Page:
Lost A Sale, But Initial Phone Consultations — A Big Part Of Brilliant Customer Service
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resourcesABOUT MT AUTHOR GUIDELINES CLASSIFIEDS EDITORIAL CALENDAR MEDIA GUIDE MASSAGE MART SCHOOLS & EDUCATION FEEDBACK
Fish Oil: A Key Component to Positive Clinical Outcomes
Patients seem to be presenting with more complex problems, and many are responding to care more slowly or have completely unexpected results. Why?
Learning the Transformative Language of the Channel System: The Sinew Channels
The Chinese medical classics describe the energetic terrain of the body in much detail. The acupuncture channel systems, as presented in the Ling Shu illustrate the various expressions our qi energy can take.
Relationship Marketing: A Modern Approach
Remember when you used to get real letters in the mail? Not the automated type, but the real deal, hand written with a personal message just because someone was thinking about you? You know what I'm talking about.
Exercise Recommendations for Healthy Aging
Aging is inevitable, but how you age is not. Common physical signs of aging include decreased muscle mass, decreased muscular power, increased body fat, and decreased aerobic (lung) capacity.
Aetna Updates 97140 Policy
In a development the Association of New Jersey Chiropractors is calling "a resounding victory for chiropractors nationwide," Aetna Insurance Company has updated its national reimbursement policy regarding 97140 (manual therapy), reaching an agreement two years after the association filed a declaratory judgment suit in federal court against the insurer.
It's Time to Wake Up
It is time for this profession to wake up and tell someone about the healing benefits of acupuncture. This is the time for Asian Medicine. Its popularity, growth and unusual acceptance is nothing short of amazing.
A War You Can Help Patients Win
The average American consumes approximately 60 percent of calories from sugar, flour and refined oils. A donut is a good example of a so-called "food" that represents these calorie sources.
Online Marketing Basics: Website Creation
The various online marketing options make it a challenge, especially when all you want to do is help your patients feel better. With such a broad topic, I'm going to share some basics you should know about website creation.
An Unexpected Superfood: All About Eggs
About 40 years ago, excessive dietary cholesterol was labeled a public health concern. Specifically, it was thought that there was a causal link between consumption of cholesterol-laden foods and increased risk of heart disease.
Data: The New Frontier in Health Care
Your practice is empowered with the data you need to improve patient health, run a more efficient (read: profitable) practice, get paid in timely fashion and help show the efficacy of chiropractic on the national stage in the midst of sweeping changes in health care!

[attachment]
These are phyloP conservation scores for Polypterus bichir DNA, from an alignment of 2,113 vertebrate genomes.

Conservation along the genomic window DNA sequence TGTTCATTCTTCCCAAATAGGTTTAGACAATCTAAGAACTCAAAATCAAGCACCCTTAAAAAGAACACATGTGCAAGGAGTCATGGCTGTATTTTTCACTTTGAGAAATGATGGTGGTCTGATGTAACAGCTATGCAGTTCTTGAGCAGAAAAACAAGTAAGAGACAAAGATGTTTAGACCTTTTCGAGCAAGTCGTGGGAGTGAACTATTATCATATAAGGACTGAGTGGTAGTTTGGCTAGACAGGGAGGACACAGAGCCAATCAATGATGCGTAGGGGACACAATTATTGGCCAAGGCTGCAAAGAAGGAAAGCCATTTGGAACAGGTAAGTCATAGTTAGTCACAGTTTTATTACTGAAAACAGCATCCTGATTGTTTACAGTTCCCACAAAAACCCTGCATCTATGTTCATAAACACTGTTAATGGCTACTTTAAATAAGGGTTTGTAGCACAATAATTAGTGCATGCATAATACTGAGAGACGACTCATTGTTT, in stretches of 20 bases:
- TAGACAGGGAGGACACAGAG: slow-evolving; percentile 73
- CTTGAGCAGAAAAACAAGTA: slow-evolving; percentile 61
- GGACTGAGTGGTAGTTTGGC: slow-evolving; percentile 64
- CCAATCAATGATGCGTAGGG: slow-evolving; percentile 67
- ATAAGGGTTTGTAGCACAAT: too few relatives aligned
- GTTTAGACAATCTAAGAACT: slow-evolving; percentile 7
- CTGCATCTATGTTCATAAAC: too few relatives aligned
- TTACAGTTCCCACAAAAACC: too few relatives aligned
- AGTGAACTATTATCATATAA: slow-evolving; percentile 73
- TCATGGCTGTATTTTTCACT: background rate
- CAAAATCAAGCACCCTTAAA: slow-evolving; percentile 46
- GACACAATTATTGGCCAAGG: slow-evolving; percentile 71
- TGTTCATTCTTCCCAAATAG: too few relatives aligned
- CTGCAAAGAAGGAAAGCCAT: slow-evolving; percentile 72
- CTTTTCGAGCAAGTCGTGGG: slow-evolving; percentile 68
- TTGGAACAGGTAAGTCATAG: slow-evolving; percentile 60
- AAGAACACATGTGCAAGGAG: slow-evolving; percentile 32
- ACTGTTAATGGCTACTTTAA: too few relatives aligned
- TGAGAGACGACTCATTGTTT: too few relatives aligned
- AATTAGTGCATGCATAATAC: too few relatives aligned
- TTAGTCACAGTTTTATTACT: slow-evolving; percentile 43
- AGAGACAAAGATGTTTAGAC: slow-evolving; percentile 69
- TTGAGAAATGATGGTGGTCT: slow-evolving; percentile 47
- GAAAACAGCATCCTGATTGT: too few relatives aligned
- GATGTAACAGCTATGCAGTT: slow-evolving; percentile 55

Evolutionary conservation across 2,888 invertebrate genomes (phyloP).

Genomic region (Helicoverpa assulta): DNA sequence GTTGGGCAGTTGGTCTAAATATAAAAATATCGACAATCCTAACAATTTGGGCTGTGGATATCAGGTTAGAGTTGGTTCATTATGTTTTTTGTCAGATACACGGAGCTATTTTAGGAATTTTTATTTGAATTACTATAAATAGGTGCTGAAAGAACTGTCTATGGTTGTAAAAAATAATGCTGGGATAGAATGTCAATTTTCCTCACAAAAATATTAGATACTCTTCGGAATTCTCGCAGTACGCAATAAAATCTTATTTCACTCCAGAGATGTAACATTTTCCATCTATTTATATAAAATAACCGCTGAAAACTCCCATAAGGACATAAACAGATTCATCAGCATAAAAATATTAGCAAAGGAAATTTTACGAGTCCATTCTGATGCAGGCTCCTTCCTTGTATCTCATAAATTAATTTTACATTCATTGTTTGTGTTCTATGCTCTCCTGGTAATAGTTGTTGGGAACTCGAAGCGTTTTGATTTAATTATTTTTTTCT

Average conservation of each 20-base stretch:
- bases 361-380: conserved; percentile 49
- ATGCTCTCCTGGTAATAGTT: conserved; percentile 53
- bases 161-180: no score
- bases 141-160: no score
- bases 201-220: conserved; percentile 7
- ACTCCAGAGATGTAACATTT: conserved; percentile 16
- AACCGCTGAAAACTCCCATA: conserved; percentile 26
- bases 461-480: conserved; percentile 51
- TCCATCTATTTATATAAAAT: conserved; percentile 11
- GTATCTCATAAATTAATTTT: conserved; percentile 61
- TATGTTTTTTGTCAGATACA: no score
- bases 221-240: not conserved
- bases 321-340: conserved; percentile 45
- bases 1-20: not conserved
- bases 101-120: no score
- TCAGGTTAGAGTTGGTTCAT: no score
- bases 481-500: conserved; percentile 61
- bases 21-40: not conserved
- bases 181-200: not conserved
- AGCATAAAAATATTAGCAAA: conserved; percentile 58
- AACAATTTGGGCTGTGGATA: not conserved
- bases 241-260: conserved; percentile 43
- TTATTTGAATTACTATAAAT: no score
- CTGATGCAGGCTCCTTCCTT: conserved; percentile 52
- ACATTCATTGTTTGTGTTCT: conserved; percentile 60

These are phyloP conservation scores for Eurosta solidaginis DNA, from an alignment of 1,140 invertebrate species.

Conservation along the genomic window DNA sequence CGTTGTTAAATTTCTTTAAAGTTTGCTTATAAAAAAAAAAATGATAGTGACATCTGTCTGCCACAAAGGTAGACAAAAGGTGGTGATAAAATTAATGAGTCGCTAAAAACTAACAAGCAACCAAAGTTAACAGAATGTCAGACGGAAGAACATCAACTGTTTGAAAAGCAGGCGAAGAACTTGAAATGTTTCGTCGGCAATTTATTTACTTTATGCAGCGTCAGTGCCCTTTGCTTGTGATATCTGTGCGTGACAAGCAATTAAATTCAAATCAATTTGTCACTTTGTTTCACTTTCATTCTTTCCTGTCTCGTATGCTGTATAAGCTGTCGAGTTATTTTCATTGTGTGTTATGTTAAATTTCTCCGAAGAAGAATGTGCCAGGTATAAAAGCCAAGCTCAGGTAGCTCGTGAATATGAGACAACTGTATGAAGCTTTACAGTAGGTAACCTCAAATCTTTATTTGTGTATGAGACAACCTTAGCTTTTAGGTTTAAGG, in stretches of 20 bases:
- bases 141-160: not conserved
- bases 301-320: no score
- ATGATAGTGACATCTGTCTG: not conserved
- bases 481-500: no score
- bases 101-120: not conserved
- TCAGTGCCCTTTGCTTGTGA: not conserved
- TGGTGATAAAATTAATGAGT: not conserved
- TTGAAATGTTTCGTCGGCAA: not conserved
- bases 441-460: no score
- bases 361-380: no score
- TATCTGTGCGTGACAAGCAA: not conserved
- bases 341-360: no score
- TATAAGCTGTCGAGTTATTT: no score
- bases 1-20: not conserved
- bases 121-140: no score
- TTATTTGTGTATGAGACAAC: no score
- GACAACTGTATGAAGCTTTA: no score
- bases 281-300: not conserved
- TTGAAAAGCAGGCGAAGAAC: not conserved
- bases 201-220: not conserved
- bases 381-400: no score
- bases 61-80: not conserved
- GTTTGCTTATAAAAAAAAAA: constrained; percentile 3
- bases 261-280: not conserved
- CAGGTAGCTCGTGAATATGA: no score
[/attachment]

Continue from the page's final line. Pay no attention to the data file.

Healing Trauma: Cultivating Resilience and Presence Through Mindfulness, Part 1
All humans, by the very nature of being human, will experience moments of trauma and suffering. What, then, makes the difference in how the individual who experiences trauma, suffering, and spiritual loss reacts to such experiences?
Lower-Extremity Overuse Injuries: Primer on Causes and Corrections
From ankle sprains to stress fractures, shin splints to plantar fasciitis, the research is clear: These common overuse injuries of the lower extremities – among dozens of others – may be related to abnormal foot function in your patients.
ICD-10 Is Not Scary (and Not About Billing)
In my 13 years of consulting with doctors on billing and coding matters, ICD-10 has aroused the biggest combination of misguided fear and ignorance I can remember.
The Ethics of Herbal Prescribing
While teaching ethics classes, I often encounter licensed acupuncturists who are surprised that our use of herbs and supplements has a specific section in the material. It is often an aspect within ethics that clinicians don't think of in practice.
News in Brief
Support of F4CP Continues With Latest Donations; Walter Reed Honors Dr. William Morgan; Recognizing 40 Years of Public-Health Activism; Allstate Decision Reversed.
Treating LBP in Golfers: Beyond Basic Assessment
The drive to master the most efficient swing demands a tremendous amount from the lower back. Maintaining stability in a flexed posture, supporting torso rotation and repetitively supporting the golf swing all put the lower back in a vulnerable position.
ASA Ready to Impact Profession
The American Society of Acupuncturists (ASA) is a 501(c)6 (pending), not-for-profit collaboration among state based, acupuncturist professional associations.
Preaching to the Choir: How to Extend Our Reach Beyond the CAM Community
Professional conferences offer unique opportunities to network, be exposed to cutting-edge innovators, share your interests and work, and be inspired.
Teaching Qi Gong to Children
Many of us have come to embrace Qi Gong or Tai Chi practice as a regular part of our lives. Qi Gong has been a stabilizing factor in my life for the last twenty years.
Technology Meets Practice: Chiropractic Every Day